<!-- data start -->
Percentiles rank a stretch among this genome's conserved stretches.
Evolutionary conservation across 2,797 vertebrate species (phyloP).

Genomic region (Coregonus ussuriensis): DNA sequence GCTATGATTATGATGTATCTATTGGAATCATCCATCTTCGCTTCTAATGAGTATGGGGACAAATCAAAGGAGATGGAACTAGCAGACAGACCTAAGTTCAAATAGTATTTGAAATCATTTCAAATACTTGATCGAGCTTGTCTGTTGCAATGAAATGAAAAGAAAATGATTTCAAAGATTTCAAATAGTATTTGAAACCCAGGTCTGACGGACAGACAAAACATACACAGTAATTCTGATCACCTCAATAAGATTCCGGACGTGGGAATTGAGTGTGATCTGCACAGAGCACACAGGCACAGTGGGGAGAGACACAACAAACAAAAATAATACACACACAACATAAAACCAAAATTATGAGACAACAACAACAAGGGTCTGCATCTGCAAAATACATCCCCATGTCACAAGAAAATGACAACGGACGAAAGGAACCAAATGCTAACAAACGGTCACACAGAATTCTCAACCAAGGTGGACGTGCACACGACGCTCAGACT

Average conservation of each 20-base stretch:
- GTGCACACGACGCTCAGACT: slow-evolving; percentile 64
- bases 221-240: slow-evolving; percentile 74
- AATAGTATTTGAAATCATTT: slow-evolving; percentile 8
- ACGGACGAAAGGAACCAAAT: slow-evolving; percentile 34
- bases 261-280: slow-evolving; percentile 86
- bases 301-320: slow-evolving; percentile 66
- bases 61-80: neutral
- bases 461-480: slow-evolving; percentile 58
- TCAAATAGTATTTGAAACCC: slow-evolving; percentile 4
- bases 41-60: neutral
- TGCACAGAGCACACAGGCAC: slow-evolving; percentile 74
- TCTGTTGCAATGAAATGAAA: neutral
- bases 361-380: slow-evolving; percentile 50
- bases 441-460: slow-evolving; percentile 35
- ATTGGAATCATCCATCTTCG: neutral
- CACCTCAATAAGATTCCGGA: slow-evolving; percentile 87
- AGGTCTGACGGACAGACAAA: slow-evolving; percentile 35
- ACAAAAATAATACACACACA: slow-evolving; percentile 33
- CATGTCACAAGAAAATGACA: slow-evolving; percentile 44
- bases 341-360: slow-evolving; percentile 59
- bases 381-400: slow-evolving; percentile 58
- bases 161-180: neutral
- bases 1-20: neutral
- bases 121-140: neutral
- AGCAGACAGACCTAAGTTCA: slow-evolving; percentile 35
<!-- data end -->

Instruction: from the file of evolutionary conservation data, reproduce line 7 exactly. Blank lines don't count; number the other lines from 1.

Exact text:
- AATAGTATTTGAAATCATTT: slow-evolving; percentile 8